Month: May 2014

Determining the Base Number

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The base number is the crux of any inheritance problem. Its imperative that we thoroughly understand what it is and how its calculated.

What Exactly is a Base Number?

Firstly, lets give a quick breakdown of a share. A share, as explained in the previous post, is the specific fraction assigned to a zaawil furoodh heir (ex: 1/2; 1/6; 1/8; 1/4 etc).

A share, like any other fraction, is made up of two parts: The numerator and the denominator. The top number is the numerator, and the bottom number is the denominator. Hence, if the share of a daughter is 1/2, the number 1 is the numerator and the number 2 is the denominator. In 2/3, the number 2 is the numerator and the number 3 is the denominator. Hopefully you get the idea.

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Some Terminology and the Procedure for Solving an Inheritance Problem

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In this post, insha’Allah, you will be given a general understanding and overview of certain standards and procedures to follow when dealing with an inheritance problem. Detailed explanations on how to solve an inheritance problem will be presented in later posts, insha’Allah.

Before moving on, its essential that we understand and differentiate between certain terms that will be used from here on.

Category: A category of heirs are all the heirs who will inherit together (i.e. share in a certain part of the inheritance), regardless of their number.

Take a look at the following example:

A man dies leaving behind

  • 3 Wives
  • Paternal grandmother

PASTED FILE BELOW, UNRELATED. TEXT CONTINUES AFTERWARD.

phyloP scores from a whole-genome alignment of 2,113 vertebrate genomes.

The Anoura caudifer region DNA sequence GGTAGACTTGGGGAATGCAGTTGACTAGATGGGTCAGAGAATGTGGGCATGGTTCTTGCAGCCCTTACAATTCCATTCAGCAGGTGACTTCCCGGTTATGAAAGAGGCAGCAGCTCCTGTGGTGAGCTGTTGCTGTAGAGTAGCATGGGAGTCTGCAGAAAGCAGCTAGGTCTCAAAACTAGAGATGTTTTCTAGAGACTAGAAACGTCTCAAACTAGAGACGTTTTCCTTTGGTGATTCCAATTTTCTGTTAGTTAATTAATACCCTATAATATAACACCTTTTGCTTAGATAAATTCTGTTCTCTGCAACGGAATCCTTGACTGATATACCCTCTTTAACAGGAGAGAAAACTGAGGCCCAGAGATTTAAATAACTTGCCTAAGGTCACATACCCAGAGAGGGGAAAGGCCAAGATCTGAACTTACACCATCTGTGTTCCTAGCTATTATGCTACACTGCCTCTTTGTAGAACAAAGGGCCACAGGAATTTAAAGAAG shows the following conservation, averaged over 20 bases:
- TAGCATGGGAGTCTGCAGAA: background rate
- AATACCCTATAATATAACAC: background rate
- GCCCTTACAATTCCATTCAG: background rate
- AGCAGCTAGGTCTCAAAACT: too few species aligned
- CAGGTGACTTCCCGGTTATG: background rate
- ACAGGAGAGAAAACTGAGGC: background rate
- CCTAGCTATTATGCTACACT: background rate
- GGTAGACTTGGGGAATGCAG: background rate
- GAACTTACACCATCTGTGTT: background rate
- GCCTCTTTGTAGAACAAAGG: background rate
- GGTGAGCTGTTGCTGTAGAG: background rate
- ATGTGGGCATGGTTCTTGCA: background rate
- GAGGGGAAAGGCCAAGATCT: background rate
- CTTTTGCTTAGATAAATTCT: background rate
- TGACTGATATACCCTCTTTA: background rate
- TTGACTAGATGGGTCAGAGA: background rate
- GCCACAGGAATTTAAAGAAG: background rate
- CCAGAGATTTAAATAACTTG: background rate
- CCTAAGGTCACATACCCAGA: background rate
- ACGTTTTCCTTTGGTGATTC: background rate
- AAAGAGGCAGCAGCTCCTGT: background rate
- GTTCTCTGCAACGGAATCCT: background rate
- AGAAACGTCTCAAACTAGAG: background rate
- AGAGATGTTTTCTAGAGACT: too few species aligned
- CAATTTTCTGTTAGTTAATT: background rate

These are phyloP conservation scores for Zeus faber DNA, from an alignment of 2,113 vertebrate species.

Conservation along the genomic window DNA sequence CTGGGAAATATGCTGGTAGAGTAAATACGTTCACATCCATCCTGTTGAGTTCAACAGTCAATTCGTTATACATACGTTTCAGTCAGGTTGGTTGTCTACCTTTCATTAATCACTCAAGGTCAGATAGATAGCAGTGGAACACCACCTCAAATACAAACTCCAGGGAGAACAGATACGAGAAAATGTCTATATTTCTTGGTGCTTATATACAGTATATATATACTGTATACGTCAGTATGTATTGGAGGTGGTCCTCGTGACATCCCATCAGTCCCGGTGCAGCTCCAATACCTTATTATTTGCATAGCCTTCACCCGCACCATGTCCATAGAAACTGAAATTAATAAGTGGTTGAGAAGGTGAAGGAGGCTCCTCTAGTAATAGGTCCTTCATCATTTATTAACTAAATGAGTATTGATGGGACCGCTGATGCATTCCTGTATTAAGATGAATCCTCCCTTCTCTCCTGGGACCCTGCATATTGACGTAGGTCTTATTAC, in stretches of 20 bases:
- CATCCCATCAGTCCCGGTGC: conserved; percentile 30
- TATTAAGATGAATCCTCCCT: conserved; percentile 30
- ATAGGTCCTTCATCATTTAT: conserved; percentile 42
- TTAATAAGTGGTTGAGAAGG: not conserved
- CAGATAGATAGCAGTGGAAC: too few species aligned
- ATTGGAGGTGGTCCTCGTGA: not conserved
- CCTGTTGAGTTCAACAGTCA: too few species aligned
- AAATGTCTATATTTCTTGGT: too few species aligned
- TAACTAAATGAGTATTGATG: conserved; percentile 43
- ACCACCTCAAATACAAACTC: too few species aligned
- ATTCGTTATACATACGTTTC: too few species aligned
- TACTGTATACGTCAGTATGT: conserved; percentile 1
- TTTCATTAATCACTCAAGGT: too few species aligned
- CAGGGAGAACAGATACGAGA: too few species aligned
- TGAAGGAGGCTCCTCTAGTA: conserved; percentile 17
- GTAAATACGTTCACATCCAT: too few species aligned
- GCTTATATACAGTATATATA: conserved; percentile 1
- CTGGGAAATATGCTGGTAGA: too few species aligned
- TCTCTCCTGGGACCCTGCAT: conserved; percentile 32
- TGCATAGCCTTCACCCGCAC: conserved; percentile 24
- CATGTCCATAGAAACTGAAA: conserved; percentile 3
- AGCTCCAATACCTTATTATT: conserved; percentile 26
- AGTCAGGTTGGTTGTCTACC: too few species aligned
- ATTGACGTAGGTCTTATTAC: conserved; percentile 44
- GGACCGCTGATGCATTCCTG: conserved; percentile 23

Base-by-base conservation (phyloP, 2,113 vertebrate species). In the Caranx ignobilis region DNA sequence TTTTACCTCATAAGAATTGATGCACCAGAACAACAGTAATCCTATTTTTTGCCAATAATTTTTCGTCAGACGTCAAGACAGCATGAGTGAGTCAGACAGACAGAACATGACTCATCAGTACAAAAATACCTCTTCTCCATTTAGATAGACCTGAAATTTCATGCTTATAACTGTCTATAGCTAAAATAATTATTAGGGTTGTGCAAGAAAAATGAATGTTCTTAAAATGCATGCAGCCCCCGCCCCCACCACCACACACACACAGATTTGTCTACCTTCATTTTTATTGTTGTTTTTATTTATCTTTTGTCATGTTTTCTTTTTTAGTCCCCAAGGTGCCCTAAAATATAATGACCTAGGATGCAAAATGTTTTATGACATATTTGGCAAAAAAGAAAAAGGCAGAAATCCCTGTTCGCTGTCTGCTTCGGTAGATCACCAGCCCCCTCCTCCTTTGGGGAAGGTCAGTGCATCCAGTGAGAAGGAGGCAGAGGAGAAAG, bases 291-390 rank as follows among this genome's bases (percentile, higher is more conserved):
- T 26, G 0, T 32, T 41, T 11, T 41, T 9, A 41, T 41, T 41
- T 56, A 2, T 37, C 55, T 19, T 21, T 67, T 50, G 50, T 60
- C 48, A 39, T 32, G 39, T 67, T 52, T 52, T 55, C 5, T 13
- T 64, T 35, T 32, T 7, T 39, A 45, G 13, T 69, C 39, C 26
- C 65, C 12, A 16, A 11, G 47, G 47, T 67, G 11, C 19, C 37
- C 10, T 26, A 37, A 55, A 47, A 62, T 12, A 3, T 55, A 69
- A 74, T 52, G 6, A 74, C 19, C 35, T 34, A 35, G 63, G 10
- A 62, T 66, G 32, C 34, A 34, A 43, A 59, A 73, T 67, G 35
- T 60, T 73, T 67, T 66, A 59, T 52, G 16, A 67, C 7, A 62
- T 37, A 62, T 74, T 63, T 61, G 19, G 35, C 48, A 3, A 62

• Maternal grandmother
  • Father
  • 3 Sons
  • 4 Daughters

In the above example, the 3 wives are one category, since they share in 1/8 equally. In this particular example, the paternal grandmother is excluded due to the father, so the maternal grandmother is a category by herself. However, assuming the father was not present, both grandmothers together would be one category, since they share 1/6 equally. The 3 sons and 4 daughters are also all in a single category because they share residue together in a 2:1 ratio, hence they have to be grouped together. The father is a category by himself.

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Inheritance of Siblings

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1) Haqeeqi Brother (Full brother)

  1. He is an `asbah, and hence gets the entire estate when inheriting alone. Multiple brothers share the estate equally.
  2. When inheriting with others, he gets residue. Multiple brothers share the residue equally.
  3. He is excluded by father, father’s father (and higher) and son, son’s son (and lower) (Rule #2).

2) Haqeeqi Sister (Full sister)

  1. If one, her share is 1/2.
  2. If two or more, they share 2/3 equally amongst themselves.
  3. When inheriting alone, she gets the entire estate. Multiple sisters share the estate equally.
  4. She is excluded by father, father’s father (and higher) and son, son’s son (and lower) (Rule #2).

3) Haqeeqi Brother(s) and Haqeeqi Sister(s) Inheriting Together